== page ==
Although not quite the rarity it once was, news of the presence of this enigmatic Arctic vagrant can still be guaranteed to quicken the pulse of even the most lethargic birder. For those who have never seen a Ross's Gull it is always high on the list of 'most wanteds', whilst for those that have, it has an appeal that does not diminish with repeated encounters. Your first sight of this fantastic gull dancing across the pounding surf etches itself deep into the memory.
The species takes its name from James Clark Ross who procured the first two specimens as he explored the Melville Peninsula in June 1823. The location of the breeding grounds of this Arctic species were a mystery for many years, and it was assumed to breed in the high Arctic, a hypothesis further supported by the finding of a nest in western Greenland in 1885. This nest site was unusual though, and it was to be 1905 before the main breeding areas were discovered when the Russian explorer Alexandrovitch Buturlin discovered birds breeding just within the Arctic Circle on the Kolyma River delta of eastern Siberia.
Subsequent exploration revealed that the breeding grounds were found to extend south to 67°-68°N, along with a few breeding records in Canada and Greenland. Nesting may also have been attempted in Spitsbergen in 1955. The main wintering areas are in the northern Bering Sea and Sea of Okhotsk, but it is rare to the south of Arctic seas. Others migrate westwards towards the Arctic Ocean and then further west. In the Western Palearctic late-summer concentrations can regularly be found in Spitsbergen-Franz Josef Land and many are thought to winter in the Spitsbergen area accounting for the sporadic drift of vagrants towards northwest Europe, explaining the virtually annual occurrence of this vagrant to our coastal waters. The peak time for birds is January and February, which between them account for half of the British and Irish records. Ross's Gulls are associated with Arctic drift ice and at this time of the year the drift ice reaches its southern limits and inexperienced birds are susceptible to weather conditions or the attraction of passing trawlers allowing them to become displaced towards northwest Europe.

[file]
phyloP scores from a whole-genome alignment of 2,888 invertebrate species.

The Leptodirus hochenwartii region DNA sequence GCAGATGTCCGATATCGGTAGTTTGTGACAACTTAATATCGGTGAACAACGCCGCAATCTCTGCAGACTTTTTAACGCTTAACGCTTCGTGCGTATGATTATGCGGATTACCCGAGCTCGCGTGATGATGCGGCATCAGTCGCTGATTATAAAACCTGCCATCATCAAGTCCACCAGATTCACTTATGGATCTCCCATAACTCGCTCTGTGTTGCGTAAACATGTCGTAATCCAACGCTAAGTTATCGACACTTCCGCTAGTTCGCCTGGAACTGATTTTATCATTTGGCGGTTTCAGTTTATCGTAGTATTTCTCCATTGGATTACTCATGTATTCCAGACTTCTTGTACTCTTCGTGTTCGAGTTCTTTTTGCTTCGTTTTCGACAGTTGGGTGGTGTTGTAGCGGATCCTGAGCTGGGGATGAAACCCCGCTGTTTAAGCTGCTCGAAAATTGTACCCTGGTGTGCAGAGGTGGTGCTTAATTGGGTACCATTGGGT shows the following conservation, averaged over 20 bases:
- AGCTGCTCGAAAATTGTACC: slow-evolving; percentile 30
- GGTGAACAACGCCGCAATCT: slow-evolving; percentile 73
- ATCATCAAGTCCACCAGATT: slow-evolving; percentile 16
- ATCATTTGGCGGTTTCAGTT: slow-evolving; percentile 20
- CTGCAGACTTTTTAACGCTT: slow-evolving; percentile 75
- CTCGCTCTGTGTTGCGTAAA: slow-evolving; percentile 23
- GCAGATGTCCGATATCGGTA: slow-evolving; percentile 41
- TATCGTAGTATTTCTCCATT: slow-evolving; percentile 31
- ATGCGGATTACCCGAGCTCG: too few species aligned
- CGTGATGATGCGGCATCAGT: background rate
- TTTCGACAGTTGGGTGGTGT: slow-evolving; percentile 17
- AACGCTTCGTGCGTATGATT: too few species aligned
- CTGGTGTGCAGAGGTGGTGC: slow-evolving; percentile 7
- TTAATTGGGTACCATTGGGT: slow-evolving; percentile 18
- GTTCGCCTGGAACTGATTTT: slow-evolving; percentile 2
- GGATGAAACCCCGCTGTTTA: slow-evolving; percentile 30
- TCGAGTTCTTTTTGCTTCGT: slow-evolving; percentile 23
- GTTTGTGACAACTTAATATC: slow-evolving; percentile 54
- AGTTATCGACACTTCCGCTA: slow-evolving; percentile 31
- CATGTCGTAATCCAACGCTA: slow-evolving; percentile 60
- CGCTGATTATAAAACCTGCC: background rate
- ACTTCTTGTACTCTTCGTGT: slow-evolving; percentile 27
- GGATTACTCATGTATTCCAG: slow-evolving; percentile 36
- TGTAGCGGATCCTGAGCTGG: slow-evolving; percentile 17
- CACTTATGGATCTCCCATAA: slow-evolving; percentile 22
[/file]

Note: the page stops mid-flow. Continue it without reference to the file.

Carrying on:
In Europe it is a scarce vagrant with the vast majority of records from Britain and Ireland and Iceland, with records as far south as France, Spain and Sardinia. There have been over 90 British and Irish records, the first of which was an exhausted 1st-winter on Whalsay (Shetland) on April 1936, which later died. The next was a bird found dead in 1960 and the first bird to linger was one at Bridlington (East Yorkshire) from 17th to 22nd February 1962, but was only seen for a total of 90 minutes during its stay. Indeed this record was significant enough at the time to merit a sizeable article on the circumstances surrounding its occurrence in the Sunday Times. Generally confiding, many of the British and Irish records have been located at sewage outfalls or fish quays in the northeast and north of Britain (see figure 1).
Figure 1: Reports of Ross's Gull by county to end-2000 (from CD-ROM Guide to Rarer British Birds)
There has been a dramatic upsurge in sightings since the beginning of the 1980s with 10 records in 1983 and nine in 1995. News of a bird in Devon on 28th January will have been a welcome bonus for southern birders where there are relatively few records. However, in line with the increase in records nationally, at least five have been seen for protracted stays over the last decade or so in Devon and Cornwall the first of which was in 1988 in Cornwall and then on the Plym Estuary.
The bird in Devon at present is an adult showing signs of summer plumage. It is frequenting the northern end of the Plym Estuary in Plymouth. Directions for this bird are as follows: park in the car park at Sainsbury's and follow Plymbridge Walk over the bridge and south along the east bank of the River Plym to view from the vicinity of SX515556. Interestingly a probable adult was reported in Hampshire on 25th January and could conceivably have referred to the same individual.
CD-ROM Guide to Rarer British Birds (BirdGuides Ltd).
Palmer P. 1999. First for Britain and Ireland 1600-1999, Arlequin Press.
Wilson A & Slack R. 1996. Rare and Scarce Birds in Yorkshire. Privately published.
Mearns B & Mearns R. 1988. Biographies for Birdwatchers. Academic Press Limited.
Harrison P. 1985. Seabirds: an Identification Guide. Croom Helm Limited.
Bird News Extra (http://www.birdguides.com/birdnewsextra).
Densley M. 1999. In Search of Ross's Gull. Peregrine Books.